This is a reprint of an article found at John Pavlovitz: Stuff That Needs to Be Said. (Reprinted with permission). I chose it because it reflects how I am feeling regarding the events in Umpqua Community College. This is four mass shootings that I have one degree of separation from. Four. It is insane. I'm simply not going to be part of the insane conversations that privilege guns over lives any more. It must end.
Why Gun Lovers Don’t Get To Grieve Another Massacre With Me
I am grieving again today.
Once more I am mourning the senseless execution of beautiful souls torn to shreds in the prime of their lives and in the middle of their ordinary. I am grieving more premature funerals and canceled weddings and discarded futures—and I want to be alone right now.
Gun lover, please don’t tell me you’re grieving along with me today too. I just don’t think I want your company right now.
If you’re still against greater gun control measures—you don’t get to grieve with me today.
If you’re part of the zealous, gun-glorifying community—you don’t get to grieve with me today.
If you are a militant, unrepentant NRA apologist—you don’t get to grieve with me today.
If your right to bear arms ultimately matters more to you than the human wreckage strewn about the Umpqua campus (and schools and movie theaters and shopping malls and highways)—you don’t get to grieve with me today.
Not again. Not now. Not on the 264th mass shooting of the year in the US.
I may have accepted your condolences and prayers and claims of solidarity after the 23rd or the 76th or the 149th time… but not now.
If I do; if I allow you to bow your head with me and speak a quick prayer before moving on to the exact same posture and practice and politics, then it feels like I am just consenting to more murder. As a lover of life and person of faith I simply can’t do that in good conscience, and so I ask you to allow me to mourn in peace.
Words of sadness and offers of prayers alone are not significant enough now.
Any expression of grief that doesn’t come with an admission that guns, their easy availability, and (perhaps most importantly) a politically fueled Wild West culture that nurtures their worship are a central part of the problem here—rings hollow to me.
Any claim of mourning that doesn’t also demand some substantial change in how we promote, regulate, and talk about firearms is just crocodile tears and a slap in the face to families of the dead.
It all feels ultimately like selfishness to me.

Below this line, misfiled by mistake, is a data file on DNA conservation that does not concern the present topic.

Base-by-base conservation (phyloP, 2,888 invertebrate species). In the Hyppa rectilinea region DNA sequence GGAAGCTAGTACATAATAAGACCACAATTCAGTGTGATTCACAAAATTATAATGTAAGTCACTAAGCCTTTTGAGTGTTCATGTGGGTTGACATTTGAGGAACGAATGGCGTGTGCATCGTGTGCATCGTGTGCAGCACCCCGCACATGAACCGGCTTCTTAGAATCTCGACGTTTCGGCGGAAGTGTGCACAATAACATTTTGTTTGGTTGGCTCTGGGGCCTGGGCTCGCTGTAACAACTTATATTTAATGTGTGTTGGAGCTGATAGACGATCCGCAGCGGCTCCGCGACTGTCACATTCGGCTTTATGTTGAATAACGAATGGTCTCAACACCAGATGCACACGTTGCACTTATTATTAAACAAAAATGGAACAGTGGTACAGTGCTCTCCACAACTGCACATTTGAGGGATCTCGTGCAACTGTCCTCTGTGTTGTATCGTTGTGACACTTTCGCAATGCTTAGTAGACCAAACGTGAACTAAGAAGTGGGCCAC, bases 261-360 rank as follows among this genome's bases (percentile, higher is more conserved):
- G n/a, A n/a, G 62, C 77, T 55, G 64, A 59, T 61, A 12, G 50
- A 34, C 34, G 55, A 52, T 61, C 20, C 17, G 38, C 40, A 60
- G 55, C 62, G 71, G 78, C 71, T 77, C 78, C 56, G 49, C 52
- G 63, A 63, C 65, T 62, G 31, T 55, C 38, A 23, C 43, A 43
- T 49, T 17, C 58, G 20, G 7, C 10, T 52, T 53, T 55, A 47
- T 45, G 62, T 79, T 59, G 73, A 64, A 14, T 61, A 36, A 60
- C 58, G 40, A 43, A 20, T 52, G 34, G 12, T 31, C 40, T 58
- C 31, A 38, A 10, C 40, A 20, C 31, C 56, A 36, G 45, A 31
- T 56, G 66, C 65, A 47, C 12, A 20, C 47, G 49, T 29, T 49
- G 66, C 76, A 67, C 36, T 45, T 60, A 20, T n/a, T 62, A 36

If I have a pool in my open yard and kids keep drowning in it, yet I refuse to put up a fence, how much do I really value the loss of life?
And if I put up a fence and kids still keep getting in and dying and I don’t do more, how sincere is my grief?
And if, after what I believe to be my greatest human efforts to prevent it, my pool still fills with bodies, at some point shouldn’t my humanity kick in and determine that maybe, just maybe my desire to have a pool isn’t worth the carnage to the neighborhood?
When does my need to have a pool become the problem?
If I really give a damn about dead kids floating in my yard, maybe I leave the pools to the professionals.
I’m sorry, but the pool here is overflowing with blood and I’m tired of it.
I’m tired of a centuries-old amendment being propped up as relevant in any way to this time and place in history and them to the purpose it was ratified in the first place.
I’m tired of a John Wayne, “cold dead hand”, OK Corral romanticism that makes guns, not some necessary evil but a sexy status symbol of true Americans.
I’m tired of partisan media sky-is-falling, fear-mongering that makes people believe their immanent danger requires an arsenal always at the ready; in their kitchens and in their cars and at their ankles.
I’m tired of a culture that sees repeated mass shootings as the acceptable collateral damage of freedom.
I fully realize if you have fully bought into the lie that says gun are absolutely necessary, entirely neutral, and constitutionally guaranteed—you really don’t care about any of this.
You know the numbers and the statistics and the reality too, but you dismiss it all or rationalize why none of it is relevant. You’ve washed your hands of culpability in the continuing crime wave and exonerated guns and you don’t care to entertain conversation—which is your right.
I’m not going to demand that you conform to my convictions.
I’m not going to try and convince you of what seems so very obvious to me, but I’m also not going to allow you the courtesy of saying you mourn as I do and suffer alongside me, because that simply isn’t true:
You grieve gun violence while loving your guns. I grieve gun violence while abhorring guns.
We have a different idea of grief, you and me.
I respect your position, and reserve your right to mark this tremendous loss if you wish, but I ask that you kindly keep your distance right now because your presence is simply salt in these wounds.
So today, after yet another gun tragedy—please let me mourn in peace.